“We would like to put reliance on the decisions of the Hon’ble Supreme Court in Guru Granth Saheb Sthan Meerghat Vanaras Vs. Ved Prakash & Ors. (2013) 7 SCC 622, wherein the question of simultaneous prosecution of the criminal proceedings with civil suit, came up for consideration. Relying on the observations of the Constitution Bench of the Supreme Court in M.S. Sheriff Vs. State of Madras AIR 1954 SCC 397, the Court held that no hard and fast rule could be laid down in this regard. Nonetheless the possibility of conflicting decisions in the civil and criminal courts is not a relevant consideration. The law envisages such an eventuality when it expressly refrains from making the decision of one court binding on the other, which is not even the case of the Opposite Party here,” further mentioned the top consumer court.
Opining that both the parties should be given fair opportunity, NCDRC mentioned in the judgment, “This is the case of alleged medical negligence and in our considered view fair opportunity to be given to both the sides for holistic adjudication. The aggrieved Consumer has right to seek legal remedy initiate proceedings before Civil and Criminal Courts including Consumer Courts and Professional Regulatory Bodies(PRB).”
“As a matter of fact, having regard to the object and intent of the Act, summary trial of Consumer Complaint has to be given precedence over other cases, be it civil or criminal in nature. The question of double jeopardy, self-incrimination or the binding effect of the findings in summary proceedings under the Act, does not arise on facts, at hand. It is pertinent that, neither the rigors of the Evidence Act 1872, nor of the Criminal Procedure Code, 1908 are attracted in the proceedings under the Act, which provides for an alternative system of consumer justice by summary trial,” clarified the Commission.
Thus, setting aside the State Commission order saying the consumer court proceedings, NCDRC observed in the order, “We are, therefore, of the view that the trial in criminal cases against the Opposite Party, is no ground for stay of proceedings before the Consumer Fora. Without touching to the merits of this case, the orders of the State Commission dated 13.02.2013 in MA No. 245 of 2012 and Order dated 08.02.2018 in IA No. 365 of 2017 are set aside.”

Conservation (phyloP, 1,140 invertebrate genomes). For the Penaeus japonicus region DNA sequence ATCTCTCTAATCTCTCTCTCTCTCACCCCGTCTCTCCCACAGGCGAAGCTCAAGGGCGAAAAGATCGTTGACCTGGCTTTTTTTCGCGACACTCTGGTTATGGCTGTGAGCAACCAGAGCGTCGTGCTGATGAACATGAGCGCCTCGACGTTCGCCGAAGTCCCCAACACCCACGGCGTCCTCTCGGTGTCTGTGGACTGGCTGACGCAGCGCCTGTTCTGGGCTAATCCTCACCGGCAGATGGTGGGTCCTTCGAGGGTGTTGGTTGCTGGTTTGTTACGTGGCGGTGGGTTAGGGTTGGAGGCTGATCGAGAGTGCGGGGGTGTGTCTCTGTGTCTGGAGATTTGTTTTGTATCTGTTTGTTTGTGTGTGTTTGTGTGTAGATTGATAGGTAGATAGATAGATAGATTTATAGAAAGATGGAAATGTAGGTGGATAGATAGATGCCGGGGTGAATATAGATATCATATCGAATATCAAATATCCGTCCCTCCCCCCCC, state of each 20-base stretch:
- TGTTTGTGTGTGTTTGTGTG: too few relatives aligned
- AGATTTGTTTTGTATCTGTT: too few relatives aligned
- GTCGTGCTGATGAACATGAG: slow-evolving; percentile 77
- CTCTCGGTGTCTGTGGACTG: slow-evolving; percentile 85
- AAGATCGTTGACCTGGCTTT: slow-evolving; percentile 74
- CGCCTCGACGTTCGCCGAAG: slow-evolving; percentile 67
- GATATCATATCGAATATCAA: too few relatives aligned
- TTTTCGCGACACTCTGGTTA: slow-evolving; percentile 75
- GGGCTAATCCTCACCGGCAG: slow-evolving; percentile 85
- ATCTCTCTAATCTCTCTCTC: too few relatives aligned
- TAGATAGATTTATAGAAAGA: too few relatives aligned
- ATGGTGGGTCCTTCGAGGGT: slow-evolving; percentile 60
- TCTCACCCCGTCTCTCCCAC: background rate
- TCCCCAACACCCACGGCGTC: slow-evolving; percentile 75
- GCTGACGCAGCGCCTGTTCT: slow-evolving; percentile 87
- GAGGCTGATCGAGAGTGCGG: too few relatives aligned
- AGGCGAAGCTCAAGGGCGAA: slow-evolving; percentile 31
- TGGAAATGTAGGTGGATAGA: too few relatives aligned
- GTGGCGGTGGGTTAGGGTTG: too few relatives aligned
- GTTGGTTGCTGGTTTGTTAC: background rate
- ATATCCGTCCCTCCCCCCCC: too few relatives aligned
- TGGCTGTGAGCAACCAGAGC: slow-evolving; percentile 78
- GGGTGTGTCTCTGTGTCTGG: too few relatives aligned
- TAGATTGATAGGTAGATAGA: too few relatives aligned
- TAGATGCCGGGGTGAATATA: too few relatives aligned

Allowing the appeal, the top consumer court directed the parties to appear before the State Commission for further proceedings. “Considering that the Complaint was filed in 2010, we are now in 2022, we request the State Commission to decide this matter expeditiously preferably within six months from today,” further directed NCDRC in its order.
While commenting on the matter, Dr. Kunal Saha, President of PBT and also the Authorised Representative in the case said, “In order to bring equitable justice for the loved one who died due to gross medical negligence, many ‘living” victims of medical negligence lodge cases against the errant doctor both in the criminal and civil (consumer) courts. Many of these cases have been languishing in court for years and decades on the technical plea that consumer court cases cannot proceed until the criminal case is completed. Today’s judgment by NCDRC will pave the way for many victims of medical negligence to find speedy justice in the consumer court while a parallel criminal case can continue in a different forum.”
To read the order, click on the link below.
https://medicaldialogues.in/pdf_upload/ncdrc-judg-dec-24-2021-ratna-ghosh-case-166775.pdf

Also Read: Criminal Medical Negligence Complaints May not be Entertained without Credible expert Opinion: Kerala HC
Barsha Misra has pursued her M.A in English and Culture Studies from the University of Burdwan, West Bengal. She likes reading,writing and exploring new places.